Even as parts of the world begin to tentatively reopen in-person spaces, Sensor Tower data shows that usage of the top mobile video conferencing apps remains elevated beyond what was seen during the peak of the COVID-19 pandemic in 2020. An analysis of Store Intelligence data reveals that collective monthly active users of Zoom, Microsoft Teams, and Google Meet in the first half of 2021 were still more than 2.5 times higher than in H1 2020.

Video Conferencing Usage Continues Climbing

Unsurprisingly, Zoom, Microsoft Teams and Google Meet saw a surge in usage in 1H20, collectively climbing to nearly 21 times higher than in H1 2019. Despite reports of screen fatigue leading users to seek out different types of entertainment—for example, social audio platforms like Clubhouse—the same cohort of video conferencing apps grew 151 percent Y/Y in 1H21.

June 2021's monthly active users for Zoom, Microsoft Teams, and Google Meet were 2.5 times higher when indexed against March 2020

When indexed against monthly active users in March 2020, the three apps saw more than 3.5 times more users engage with them in June 2021.

New Mobile Users Flock to Video Conferencing

While the top video conferencing apps have seen increased usage from existing users, apps such as Zoom have continued to see elevated adoption as well. As a cohort, Zoom, Microsoft Teams, and Google Meet have collectively seen consistent adoption rates across the past four quarters, although their adoption is unsurprisingly down from Q2 2020 at the onset of the pandemic.

Zoom, Microsoft Teams, and Google Meet see fairly consistent installs each quarter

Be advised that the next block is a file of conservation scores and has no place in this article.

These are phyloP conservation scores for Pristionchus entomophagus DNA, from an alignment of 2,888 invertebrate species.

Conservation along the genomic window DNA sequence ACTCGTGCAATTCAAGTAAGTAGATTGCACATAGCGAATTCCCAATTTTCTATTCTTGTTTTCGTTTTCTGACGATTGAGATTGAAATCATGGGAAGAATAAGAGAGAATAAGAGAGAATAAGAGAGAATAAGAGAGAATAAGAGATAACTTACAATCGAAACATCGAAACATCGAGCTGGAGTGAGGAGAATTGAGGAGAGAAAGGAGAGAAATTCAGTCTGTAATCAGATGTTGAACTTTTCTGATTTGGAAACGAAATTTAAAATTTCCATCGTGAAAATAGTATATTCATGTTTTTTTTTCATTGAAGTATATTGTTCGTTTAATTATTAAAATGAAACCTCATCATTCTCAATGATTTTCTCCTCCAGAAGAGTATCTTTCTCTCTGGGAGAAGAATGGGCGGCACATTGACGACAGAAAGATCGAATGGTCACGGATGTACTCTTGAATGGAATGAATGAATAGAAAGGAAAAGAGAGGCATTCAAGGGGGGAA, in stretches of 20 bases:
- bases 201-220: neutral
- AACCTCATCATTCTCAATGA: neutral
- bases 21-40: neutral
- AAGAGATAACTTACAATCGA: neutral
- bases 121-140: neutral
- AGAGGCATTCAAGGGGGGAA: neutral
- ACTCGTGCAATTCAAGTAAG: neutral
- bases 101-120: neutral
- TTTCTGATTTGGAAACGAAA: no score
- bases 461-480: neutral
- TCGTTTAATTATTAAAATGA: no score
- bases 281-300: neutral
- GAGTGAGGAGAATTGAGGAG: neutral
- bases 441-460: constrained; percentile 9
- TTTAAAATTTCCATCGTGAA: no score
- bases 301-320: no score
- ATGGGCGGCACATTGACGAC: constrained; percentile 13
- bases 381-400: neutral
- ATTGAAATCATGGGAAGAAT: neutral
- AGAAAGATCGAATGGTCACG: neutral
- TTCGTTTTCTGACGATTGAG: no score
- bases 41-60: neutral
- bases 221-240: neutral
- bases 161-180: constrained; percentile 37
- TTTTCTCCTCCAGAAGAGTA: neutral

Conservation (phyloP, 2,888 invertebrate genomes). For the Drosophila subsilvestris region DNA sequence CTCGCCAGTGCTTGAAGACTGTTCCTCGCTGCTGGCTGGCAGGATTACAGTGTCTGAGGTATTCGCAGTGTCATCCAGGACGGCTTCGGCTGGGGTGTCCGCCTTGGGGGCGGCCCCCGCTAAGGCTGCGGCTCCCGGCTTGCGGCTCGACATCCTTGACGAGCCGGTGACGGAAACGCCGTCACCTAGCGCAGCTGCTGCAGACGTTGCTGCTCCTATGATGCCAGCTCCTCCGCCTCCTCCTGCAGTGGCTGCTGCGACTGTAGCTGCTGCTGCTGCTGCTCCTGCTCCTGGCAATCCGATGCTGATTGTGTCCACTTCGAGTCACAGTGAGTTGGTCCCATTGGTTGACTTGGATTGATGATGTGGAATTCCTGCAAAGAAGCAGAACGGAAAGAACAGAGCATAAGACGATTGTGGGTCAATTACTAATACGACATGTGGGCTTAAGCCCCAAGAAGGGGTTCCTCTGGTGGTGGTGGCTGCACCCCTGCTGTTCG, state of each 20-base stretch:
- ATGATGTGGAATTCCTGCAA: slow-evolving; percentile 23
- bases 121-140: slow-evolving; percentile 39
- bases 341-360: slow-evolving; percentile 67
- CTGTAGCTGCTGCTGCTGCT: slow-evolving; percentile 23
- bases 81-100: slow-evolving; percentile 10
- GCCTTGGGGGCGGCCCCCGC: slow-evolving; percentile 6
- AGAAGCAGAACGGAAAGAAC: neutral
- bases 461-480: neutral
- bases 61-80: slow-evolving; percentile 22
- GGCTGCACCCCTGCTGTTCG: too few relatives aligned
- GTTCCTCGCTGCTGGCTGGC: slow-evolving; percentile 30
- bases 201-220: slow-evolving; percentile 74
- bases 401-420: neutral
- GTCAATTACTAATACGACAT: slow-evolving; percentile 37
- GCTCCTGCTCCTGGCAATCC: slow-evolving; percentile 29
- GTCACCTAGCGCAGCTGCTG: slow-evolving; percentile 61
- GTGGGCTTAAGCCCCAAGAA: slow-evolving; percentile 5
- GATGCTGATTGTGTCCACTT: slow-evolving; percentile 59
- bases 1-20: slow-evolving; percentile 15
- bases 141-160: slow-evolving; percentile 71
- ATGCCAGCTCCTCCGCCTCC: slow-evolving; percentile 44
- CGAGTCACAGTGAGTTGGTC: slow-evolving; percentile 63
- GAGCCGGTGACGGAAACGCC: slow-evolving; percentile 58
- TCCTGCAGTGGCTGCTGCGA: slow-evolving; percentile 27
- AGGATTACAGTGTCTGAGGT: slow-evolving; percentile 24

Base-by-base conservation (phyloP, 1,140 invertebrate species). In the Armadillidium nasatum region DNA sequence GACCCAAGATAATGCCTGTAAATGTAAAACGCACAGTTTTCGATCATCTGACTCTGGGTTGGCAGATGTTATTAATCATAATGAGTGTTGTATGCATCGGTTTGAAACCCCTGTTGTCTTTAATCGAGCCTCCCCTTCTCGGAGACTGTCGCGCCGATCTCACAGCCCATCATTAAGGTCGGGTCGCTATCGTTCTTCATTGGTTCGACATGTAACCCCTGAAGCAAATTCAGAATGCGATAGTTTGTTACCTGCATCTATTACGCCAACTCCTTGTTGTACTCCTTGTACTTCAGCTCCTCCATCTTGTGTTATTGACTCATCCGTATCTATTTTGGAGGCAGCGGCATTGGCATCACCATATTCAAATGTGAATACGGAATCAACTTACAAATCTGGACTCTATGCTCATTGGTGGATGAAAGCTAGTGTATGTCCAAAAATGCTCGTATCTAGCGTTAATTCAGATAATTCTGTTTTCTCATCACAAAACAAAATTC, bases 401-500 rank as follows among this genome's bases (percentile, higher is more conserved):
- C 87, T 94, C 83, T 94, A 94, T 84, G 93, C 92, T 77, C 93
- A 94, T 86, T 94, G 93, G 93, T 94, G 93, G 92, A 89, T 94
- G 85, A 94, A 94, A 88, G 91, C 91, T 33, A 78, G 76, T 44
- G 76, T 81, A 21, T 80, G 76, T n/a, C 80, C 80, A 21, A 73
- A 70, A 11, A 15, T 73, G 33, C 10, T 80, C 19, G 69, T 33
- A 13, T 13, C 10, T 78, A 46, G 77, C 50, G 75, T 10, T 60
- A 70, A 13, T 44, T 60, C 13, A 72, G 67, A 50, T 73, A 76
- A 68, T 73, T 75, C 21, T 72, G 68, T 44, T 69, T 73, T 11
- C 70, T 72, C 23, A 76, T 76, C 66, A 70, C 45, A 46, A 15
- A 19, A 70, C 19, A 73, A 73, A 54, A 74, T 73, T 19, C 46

Although the top video conferencing apps have seen a slight dip in their installs when compared to 2Q20, recent adoption is still up when measured against pre-pandemic levels in Q1 2020. The cohort’s Q1 2021 installs were up 51 percent when compared to 1Q20, and Q2 2021 installs were up 35 percent when compared to the same period.

A Growing Ecosystem

Zoom, Microsoft Teams, and Google Meet have continued to iterate on their platforms over the past 18 months. Microsoft and Google have both rolled out quality of life improvements, such as Together Mode and filters, while Zoom has turned its eye toward building an events marketplace and support for third-party games.

Some of these initiatives are aimed at improving the remote experience, while others are in preparation for the return of workers and students to in-person offices and classrooms. Whatever the future of virtual get-togethers hold, the platforms will likely continue to reach parity in some features while also seeking to differentiate themselves to both retain existing users and siphon away consumers from their rivals.

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